Once these criticisms gained steam, some activists and their water carriers in the media went after the critics. (See: The 8 Stupidest Arguments Being Made About Obama’s Bergdahl Swap).
What was Obama thinking?
It was clear that the pushback the White House received surprised them. But they probably had a few goals with the dramatic and joyous way they rolled out the news.
Get people to stop talking about the festering Veterans Administration scandal. The swap occurred weeks after CNN first reported that dozens of U.S. veterans had died while waiting for health care at hospitals and that the Veterans Affairs managers had concocted a scheme to hide this problem. A story about a dramatic rescue of a U.S. soldier would counter the negative impressions Americans had from the dead veterans story.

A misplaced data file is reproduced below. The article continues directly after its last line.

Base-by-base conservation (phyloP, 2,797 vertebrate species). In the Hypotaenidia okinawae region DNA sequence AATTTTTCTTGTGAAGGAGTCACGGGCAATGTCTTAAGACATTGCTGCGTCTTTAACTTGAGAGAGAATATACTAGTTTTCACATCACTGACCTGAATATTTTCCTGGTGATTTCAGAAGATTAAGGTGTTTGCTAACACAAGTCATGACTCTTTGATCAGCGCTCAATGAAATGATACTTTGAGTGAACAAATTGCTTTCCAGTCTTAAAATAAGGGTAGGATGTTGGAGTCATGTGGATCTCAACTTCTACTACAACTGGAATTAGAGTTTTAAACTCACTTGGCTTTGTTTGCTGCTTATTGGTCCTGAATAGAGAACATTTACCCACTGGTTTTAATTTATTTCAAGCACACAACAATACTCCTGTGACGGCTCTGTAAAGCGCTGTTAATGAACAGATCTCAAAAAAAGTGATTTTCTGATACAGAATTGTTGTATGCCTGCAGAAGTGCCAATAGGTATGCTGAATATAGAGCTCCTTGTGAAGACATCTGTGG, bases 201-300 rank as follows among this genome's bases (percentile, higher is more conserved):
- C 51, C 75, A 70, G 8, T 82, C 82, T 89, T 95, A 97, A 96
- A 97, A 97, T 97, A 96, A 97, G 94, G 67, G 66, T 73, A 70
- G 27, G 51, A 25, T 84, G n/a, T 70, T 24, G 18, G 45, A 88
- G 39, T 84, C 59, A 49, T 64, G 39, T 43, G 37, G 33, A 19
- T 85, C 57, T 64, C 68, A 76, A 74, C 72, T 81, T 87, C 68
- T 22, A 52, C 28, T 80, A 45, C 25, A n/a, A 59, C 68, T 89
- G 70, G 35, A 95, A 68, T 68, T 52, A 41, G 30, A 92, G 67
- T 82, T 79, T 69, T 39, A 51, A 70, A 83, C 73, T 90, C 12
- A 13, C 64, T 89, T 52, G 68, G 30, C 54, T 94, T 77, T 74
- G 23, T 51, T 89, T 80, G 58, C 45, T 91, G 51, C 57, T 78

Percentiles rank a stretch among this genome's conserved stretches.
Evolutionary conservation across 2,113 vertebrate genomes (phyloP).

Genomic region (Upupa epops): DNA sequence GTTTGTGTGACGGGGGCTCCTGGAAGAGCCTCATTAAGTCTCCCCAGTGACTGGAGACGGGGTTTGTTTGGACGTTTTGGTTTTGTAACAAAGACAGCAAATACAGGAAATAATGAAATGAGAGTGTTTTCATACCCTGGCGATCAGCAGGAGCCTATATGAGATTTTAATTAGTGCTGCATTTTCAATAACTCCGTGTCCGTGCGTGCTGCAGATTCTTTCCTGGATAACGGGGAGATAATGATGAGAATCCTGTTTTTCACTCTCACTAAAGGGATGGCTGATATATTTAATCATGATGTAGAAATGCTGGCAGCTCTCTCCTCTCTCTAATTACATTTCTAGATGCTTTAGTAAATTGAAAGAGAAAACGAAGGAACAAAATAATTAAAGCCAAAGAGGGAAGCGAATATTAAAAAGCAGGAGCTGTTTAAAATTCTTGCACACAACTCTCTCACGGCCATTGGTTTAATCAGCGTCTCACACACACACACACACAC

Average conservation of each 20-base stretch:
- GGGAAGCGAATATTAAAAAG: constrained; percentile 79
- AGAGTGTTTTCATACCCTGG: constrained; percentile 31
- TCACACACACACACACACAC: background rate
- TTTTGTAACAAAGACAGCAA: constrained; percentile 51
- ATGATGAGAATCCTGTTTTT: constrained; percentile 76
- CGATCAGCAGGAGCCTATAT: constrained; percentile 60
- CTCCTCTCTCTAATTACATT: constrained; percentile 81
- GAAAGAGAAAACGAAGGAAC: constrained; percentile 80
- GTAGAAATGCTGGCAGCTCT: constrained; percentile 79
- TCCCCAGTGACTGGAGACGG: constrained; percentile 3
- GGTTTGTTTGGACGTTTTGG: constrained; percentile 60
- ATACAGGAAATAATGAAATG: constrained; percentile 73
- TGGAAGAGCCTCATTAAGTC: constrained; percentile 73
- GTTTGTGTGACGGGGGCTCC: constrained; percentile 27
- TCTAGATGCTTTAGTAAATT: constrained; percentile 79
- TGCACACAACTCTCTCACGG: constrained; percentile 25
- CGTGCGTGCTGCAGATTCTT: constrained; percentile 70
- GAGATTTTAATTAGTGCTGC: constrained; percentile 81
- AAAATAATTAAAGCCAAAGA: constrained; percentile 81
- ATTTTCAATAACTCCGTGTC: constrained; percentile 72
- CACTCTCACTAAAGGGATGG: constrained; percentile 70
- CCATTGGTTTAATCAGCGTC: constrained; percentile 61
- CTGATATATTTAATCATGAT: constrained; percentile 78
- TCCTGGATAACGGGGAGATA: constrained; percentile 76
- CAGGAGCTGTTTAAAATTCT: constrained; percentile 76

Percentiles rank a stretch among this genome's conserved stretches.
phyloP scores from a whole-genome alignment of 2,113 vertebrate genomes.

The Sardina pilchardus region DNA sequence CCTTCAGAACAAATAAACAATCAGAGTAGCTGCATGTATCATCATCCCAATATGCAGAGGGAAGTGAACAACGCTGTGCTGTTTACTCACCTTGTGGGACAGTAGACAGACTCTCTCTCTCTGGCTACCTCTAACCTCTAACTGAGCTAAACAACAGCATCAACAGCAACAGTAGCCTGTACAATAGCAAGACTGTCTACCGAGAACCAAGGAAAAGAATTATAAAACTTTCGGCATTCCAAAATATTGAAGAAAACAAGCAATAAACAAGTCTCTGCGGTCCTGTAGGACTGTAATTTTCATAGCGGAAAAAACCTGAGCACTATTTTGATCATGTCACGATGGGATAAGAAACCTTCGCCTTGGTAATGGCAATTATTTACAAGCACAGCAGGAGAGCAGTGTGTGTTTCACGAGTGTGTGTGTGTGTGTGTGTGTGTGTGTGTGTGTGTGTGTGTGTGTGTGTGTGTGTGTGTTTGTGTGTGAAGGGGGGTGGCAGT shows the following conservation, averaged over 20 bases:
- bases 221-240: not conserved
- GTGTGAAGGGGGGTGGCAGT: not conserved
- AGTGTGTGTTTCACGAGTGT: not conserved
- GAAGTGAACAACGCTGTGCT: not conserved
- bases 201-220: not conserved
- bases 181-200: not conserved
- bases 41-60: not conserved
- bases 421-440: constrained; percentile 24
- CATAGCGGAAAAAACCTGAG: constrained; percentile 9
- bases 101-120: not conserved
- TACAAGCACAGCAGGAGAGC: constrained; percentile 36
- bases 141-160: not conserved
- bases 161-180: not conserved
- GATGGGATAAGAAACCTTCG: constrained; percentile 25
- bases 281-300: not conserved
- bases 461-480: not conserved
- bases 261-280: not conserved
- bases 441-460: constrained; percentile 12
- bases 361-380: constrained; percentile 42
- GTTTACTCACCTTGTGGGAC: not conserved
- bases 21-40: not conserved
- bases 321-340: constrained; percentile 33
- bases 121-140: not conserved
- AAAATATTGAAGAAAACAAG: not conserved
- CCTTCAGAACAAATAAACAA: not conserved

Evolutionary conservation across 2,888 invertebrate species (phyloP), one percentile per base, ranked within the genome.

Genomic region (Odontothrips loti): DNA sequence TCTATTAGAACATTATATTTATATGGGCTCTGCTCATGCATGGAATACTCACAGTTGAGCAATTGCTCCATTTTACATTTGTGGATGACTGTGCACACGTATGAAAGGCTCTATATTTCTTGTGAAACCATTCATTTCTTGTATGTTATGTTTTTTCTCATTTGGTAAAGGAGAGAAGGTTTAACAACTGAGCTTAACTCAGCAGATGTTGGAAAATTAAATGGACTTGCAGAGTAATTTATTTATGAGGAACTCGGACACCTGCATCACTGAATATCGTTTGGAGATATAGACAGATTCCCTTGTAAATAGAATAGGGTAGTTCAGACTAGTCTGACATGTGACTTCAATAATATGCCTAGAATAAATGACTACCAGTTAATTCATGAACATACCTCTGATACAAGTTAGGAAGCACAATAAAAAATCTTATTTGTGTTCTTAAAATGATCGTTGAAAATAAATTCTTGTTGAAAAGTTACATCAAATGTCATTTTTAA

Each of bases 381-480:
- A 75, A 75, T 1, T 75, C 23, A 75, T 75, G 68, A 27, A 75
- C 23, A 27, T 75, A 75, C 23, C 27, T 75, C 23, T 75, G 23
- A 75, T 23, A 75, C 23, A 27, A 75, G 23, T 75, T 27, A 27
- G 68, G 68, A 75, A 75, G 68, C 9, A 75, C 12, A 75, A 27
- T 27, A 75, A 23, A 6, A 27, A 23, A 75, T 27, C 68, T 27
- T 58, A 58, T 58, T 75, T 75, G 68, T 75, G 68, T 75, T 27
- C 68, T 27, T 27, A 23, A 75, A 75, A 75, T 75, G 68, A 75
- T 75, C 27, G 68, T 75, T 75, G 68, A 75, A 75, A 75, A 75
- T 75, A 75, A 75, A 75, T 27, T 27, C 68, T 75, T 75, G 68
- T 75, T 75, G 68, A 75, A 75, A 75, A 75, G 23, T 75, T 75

Put Congress on the defensive. Analysts such as George Washington law professor Jonathan Turley say there’s no question that Obama broke a federal law that requires him to give Congress a 30-day warning of Guantanamo prisoner releases. Perhaps the White House thought the Bergdahl release would be greeted so happily that Congress would fear pushing back.
Divert attention from the Gitmo terrorists. As has been reported extensively, the Pentagon and intelligence communities fought the release of the high-ranking Taliban for many years. They were all “found to be high risks to return to the fight against Americans” and “clearly bad dudes,” likely to return to the fight against the U.S.
Grease the skids for closing Gitmo. Obama has long promised to shutter Gitmo. It’s a promise he’s failed to keep in part because many of the men held there are very bad. The options for release are limited. In order to close Gitmo, Gitmo has to be emptied of prisoners. Emptying a prison of guys like the Taliban Dream Team is a very difficult public relations operation. You almost need to have a POW to trade them for or something. A high-profile transfer with much emphasis on the American soldier brought home is one way to help accomplish that.